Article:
What is a phishing email?

Phishing emails are messages sent by individuals trying to "fish" for personal or financial information. Phishers are getting better every day at making their messages look authentic. There are two types of phishing emails:

  1. Emails that ask you to reply to the message with confidential information, such as your user ID and password. Never respond to any email with confidential information. UHD and other legitimate businesses will never ask for this information via email.
  2. Emails that ask you to click on a link to a webpage, which then asks you to provide confidential information. Many times these webpages look like legitimate sites, such as Bank of America or PayPal, but they are not. When you provide your user ID and password, this information is captured by the phisher, who can then use it to log into the legitimate site.

How to identify a phishing email

How to identify a phishing email

Phishing emails:

  • May show the sender on behalf of someone, such as the University of Houston-Downtown, and generally does not contain the sender's email
  • May contain fuzzy logo symbols, which are not genuine
  • May not contain email signatures or any contact information
  • May contain bad grammar and capitalization errors
  • Generally require you to take quick action, such as verifying your account to prevent it from being deactivated

Be particularly vigilant during holidays or during significant events since attackers heighten their activity during these times.

How to Protect Yourself

Here are some best practices that will help protect you and your information:

  • Beware of messages that claim your account has been suspended
  • Be suspicious of any email containing urgent requests for personal financial information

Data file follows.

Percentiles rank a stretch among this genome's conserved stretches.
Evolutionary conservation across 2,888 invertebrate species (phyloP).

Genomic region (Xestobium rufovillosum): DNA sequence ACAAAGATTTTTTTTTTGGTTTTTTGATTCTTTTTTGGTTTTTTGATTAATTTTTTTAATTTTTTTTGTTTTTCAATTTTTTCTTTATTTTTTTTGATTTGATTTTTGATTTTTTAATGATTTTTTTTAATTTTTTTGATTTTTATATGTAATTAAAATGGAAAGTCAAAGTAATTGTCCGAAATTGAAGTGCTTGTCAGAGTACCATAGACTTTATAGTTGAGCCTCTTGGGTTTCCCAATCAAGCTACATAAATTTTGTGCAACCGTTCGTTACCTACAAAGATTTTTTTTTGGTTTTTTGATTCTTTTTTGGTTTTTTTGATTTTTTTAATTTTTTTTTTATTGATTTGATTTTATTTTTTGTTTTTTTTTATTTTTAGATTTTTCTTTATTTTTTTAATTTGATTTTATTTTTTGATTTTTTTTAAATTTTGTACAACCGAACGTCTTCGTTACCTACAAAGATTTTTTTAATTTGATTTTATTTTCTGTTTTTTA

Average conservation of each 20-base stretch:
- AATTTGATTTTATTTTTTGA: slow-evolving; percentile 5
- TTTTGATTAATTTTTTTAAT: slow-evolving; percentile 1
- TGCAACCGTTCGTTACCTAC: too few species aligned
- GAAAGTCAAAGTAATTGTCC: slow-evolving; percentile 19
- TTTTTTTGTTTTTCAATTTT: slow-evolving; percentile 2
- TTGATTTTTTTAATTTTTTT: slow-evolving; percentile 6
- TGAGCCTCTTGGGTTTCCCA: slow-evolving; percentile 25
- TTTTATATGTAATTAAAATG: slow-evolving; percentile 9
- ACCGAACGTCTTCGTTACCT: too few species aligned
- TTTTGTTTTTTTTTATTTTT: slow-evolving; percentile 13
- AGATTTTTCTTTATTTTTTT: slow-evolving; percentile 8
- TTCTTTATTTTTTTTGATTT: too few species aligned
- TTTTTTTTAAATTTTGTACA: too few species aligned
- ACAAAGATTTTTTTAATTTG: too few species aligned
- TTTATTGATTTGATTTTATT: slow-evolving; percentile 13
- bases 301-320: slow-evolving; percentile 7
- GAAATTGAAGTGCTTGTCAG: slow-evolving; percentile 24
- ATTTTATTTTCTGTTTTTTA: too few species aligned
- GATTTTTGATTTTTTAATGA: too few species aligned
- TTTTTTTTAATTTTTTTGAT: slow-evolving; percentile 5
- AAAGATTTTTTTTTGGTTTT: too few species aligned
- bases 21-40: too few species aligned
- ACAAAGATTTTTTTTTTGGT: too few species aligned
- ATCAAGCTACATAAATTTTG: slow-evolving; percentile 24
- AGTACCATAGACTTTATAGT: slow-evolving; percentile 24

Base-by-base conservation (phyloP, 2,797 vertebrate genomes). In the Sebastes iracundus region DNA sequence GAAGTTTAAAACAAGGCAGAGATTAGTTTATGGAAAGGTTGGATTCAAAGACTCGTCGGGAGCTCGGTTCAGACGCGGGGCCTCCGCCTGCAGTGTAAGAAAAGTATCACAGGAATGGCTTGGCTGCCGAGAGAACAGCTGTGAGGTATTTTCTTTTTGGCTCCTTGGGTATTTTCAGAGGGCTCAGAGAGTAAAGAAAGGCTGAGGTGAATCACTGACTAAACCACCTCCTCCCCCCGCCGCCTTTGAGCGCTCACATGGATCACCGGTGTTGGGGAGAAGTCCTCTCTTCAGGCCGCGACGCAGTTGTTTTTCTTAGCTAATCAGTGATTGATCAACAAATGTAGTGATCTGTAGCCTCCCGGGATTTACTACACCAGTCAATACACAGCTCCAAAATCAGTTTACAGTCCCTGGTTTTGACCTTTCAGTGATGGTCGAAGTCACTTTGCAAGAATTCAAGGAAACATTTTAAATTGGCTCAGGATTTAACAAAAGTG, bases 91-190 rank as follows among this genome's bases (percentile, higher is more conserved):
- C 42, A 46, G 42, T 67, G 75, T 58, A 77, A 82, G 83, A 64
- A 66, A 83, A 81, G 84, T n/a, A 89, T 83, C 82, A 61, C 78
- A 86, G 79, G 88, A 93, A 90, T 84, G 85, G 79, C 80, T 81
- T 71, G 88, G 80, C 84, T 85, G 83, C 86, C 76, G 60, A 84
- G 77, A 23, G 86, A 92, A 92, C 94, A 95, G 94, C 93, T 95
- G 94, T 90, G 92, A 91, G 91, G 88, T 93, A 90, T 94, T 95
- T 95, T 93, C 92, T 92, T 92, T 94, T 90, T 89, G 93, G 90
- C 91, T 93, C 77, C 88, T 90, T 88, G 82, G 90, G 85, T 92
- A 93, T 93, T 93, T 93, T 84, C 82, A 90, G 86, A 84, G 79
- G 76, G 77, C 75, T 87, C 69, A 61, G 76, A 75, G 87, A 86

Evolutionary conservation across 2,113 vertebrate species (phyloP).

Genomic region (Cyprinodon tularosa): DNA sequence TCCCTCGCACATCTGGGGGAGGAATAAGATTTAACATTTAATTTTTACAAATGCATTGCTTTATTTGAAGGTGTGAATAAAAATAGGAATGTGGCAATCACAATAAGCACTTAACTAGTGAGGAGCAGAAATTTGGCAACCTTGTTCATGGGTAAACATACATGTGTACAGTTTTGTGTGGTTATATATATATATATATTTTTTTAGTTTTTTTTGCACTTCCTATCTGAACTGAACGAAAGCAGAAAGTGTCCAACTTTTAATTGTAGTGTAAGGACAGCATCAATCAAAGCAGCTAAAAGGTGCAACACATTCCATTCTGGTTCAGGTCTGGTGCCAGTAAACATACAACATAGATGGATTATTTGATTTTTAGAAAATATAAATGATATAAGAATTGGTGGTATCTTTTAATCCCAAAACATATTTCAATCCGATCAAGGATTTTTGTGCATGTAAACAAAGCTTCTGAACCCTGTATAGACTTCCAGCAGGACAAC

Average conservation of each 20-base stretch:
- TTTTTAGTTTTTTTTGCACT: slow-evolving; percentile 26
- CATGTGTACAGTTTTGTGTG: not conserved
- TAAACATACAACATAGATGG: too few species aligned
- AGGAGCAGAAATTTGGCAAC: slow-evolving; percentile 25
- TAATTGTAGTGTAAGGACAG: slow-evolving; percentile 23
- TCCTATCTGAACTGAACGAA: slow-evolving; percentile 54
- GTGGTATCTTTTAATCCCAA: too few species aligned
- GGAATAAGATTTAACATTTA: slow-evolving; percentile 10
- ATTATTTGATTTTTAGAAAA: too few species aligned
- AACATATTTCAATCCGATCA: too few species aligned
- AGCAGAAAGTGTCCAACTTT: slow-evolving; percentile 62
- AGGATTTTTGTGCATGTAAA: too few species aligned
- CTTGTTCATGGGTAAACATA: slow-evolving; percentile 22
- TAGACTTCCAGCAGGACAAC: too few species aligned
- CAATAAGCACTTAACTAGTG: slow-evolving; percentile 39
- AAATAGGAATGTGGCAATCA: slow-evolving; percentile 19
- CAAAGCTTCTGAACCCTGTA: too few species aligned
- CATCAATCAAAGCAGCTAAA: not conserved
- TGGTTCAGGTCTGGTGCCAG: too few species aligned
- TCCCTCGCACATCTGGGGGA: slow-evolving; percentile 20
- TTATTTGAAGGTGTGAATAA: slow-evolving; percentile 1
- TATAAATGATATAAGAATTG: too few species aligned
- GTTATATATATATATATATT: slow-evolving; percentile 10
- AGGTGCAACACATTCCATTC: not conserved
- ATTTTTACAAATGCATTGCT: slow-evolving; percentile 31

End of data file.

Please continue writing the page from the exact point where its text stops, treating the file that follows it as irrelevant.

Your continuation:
• Never click on a link in an email. Instead, always type the legitimate Web address of the site you want to reach directly into your Web browser.
  • Be suspicious of email messages and other electronic communications from sources you do not know or recognize
  • Use the latest versions of your operating system (OS) and applications
  • Have the latest security software updates (patches) installed. This includes patches for your OS and applications
  • Keep your anti-virus software up to date
  • Report any suspicious emails

What to do if you get a phishing email

  1. Send any phishing emails you receive, including its full header information, to security@uhd.edu.
    • If you suspect it may be a phishing email, UHD IT Security can review the message and advise if it is legitimate or not.
    • If you know it is a phishing email, UHD IT Security can take measures to have the phishing website taken down.
  2. Never respond to any email with confidential information. UHD IT Security and other legitimate businesses will never ask for this information via email.
  3. Use your mouse to hover over links in an email. This will show you the actual website you will be directed to if you click on the link. It is always best to type the address yourself into your web browser, rather than clicking a link in an email.


Last updated 9/14/2017 8:59 AM